DISTRICT OF COLUMBIA: Rep. Tulsi Gabbard (HI-02) introduced H.R. 3652, the Hemp for Victory Act which lays the foundation for the emerging hemp industry in a manner that incentivizes family farmers and small businesses, protects against corporate monopolies, and studies the benefits of hemp cultivation and hemp-based products while ensuring safe agricultural practices, and environmental and labor considerations.
“The hemp industry is poised to grow rapidly, having a billion dollar impact on the U.S. economy and creating thousands of jobs. Hemp-based materials have the potential to transform industries from health care to domestic manufacturing to affordable, sustainable housing construction, and more. Studies have shown it can play a role in helping remove toxins from our environment and prevent soil erosion, as well as provide alternatives to single-use plastics, which pollute our lands and ocean,” said Rep. Tulsi Gabbard. “My bill will lay the foundation for how we can optimize the hemp industry’s potential and ensure this opportunity benefits family farms and small businesses across America — from Hawai‘i to Kentucky and beyond.”
“Congresswoman Gabbard’s commitment to re-energizing the American farmer and delivering on the economic and planetary healing promise of the versatile, valuable hemp plant is exactly what our nation needs, and the time is now to support her bold efforts,” said Joy Beckerman, a board member with the Hemp Industries Association.
“We commend Congresswoman Gabbard for her leadership on introducing the Hemp For Victory Act,” said Eric Steenstra, President of Vote Hemp. “The fledgling hemp industry can create thousands of farming and manufacturing jobs but needs research and the same support given to other crops which the bill helps provide.”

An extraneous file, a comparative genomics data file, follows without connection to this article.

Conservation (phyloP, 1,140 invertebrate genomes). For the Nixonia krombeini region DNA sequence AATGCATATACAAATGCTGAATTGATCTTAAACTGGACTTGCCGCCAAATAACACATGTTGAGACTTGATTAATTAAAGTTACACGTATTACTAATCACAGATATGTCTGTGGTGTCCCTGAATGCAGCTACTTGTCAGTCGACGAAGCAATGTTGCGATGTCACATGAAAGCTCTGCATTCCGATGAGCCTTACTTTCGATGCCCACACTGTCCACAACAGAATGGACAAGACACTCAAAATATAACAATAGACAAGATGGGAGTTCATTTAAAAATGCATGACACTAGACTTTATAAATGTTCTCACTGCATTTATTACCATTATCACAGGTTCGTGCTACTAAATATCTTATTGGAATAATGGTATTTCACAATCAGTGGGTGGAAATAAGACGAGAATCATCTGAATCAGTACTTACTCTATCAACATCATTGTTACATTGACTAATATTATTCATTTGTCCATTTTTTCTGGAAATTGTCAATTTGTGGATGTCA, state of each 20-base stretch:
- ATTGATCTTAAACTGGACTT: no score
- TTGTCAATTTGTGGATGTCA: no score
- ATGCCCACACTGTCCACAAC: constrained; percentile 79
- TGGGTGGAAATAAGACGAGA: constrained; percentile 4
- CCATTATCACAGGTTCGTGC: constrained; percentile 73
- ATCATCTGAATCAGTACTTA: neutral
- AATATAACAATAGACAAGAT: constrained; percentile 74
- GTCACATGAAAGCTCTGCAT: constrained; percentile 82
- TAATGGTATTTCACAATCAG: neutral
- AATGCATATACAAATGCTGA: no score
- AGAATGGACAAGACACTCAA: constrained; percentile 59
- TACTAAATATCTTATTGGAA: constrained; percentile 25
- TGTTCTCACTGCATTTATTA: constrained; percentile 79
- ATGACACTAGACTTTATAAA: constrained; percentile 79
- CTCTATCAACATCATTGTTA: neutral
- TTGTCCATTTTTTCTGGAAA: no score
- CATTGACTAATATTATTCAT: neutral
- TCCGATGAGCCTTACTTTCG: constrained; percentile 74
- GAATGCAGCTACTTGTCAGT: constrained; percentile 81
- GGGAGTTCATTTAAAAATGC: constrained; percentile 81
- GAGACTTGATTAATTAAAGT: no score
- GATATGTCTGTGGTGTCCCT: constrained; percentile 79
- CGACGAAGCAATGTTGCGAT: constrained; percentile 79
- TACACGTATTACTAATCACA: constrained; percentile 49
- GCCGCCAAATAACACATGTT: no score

Background: H.R. 3652, the Hemp for Victory Act of 2019, named after the World War II-era effort to revitalize the U.S. hemp industry, broadly addresses many aspects of the re-emerging U.S. hemp industry. The legislation’s objective is to build and encourage a national hemp industry, but to ensure that is done correctly, meaning that there are proper labor, consumer, and health standards; investment incentives; safe agricultural practices; environmental considerations; and more. At its core, the bill is aimed at providing opportunities for small businesses, family farms, indigenous populations, and veterans to participate in and prosper from this industry.
The bill will engage the expertise of several U.S. agencies, as well as land-grant universities, in order to lay the foundations of and generate the demand necessary for our hemp industry to ensure domestic economic potential is met across several sectors. Recognizing the potential for this commodity to grow into a multi-billion dollar industry, the bill directs the U.S. Departments of Agriculture, Health and Human Services, Defense, Labor, Housing and Urban Development, Veterans Affairs, Environmental Protection Agency, and Small Business Administration to conduct research and develop studies on the uses and benefits of hemp. This includes preservation and rehabilitation of our environment through toxic site cleanup and soil erosion control, sustainable and affordable housing, nutritional benefits to our children in school lunches and healthcare benefits to our veterans, alternatives to single-use plastics to reduce our ecological footprint, and the creation of thousands of jobs, among so many more.
Rep. Tulsi Gabbard was an original cosponsor of H.R. 3530, the Industrial Hemp Farming Act, a stand-alone bill in the 115th Congress which would have reclassified hemp as an agricultural crop. She supported H.R. 2, the Agriculture Improvement Act of 2018 — more broadly referred to as “the Farm Bill” — which passed both the House and Senate with strong bipartisan majorities and was signed into law. Among its many provisions, the bill legalized the production of industrial hemp and put its regulation under the U.S. Department of Agriculture.
Rep. Gabbard supports empowering local farmers and expanding their opportunities. She also joined a bipartisan amicus brief asking the Court to recognize and uphold the Congressional intent of prior legislation that allowed states to grow, cultivate, and research industrial hemp under specific conditions.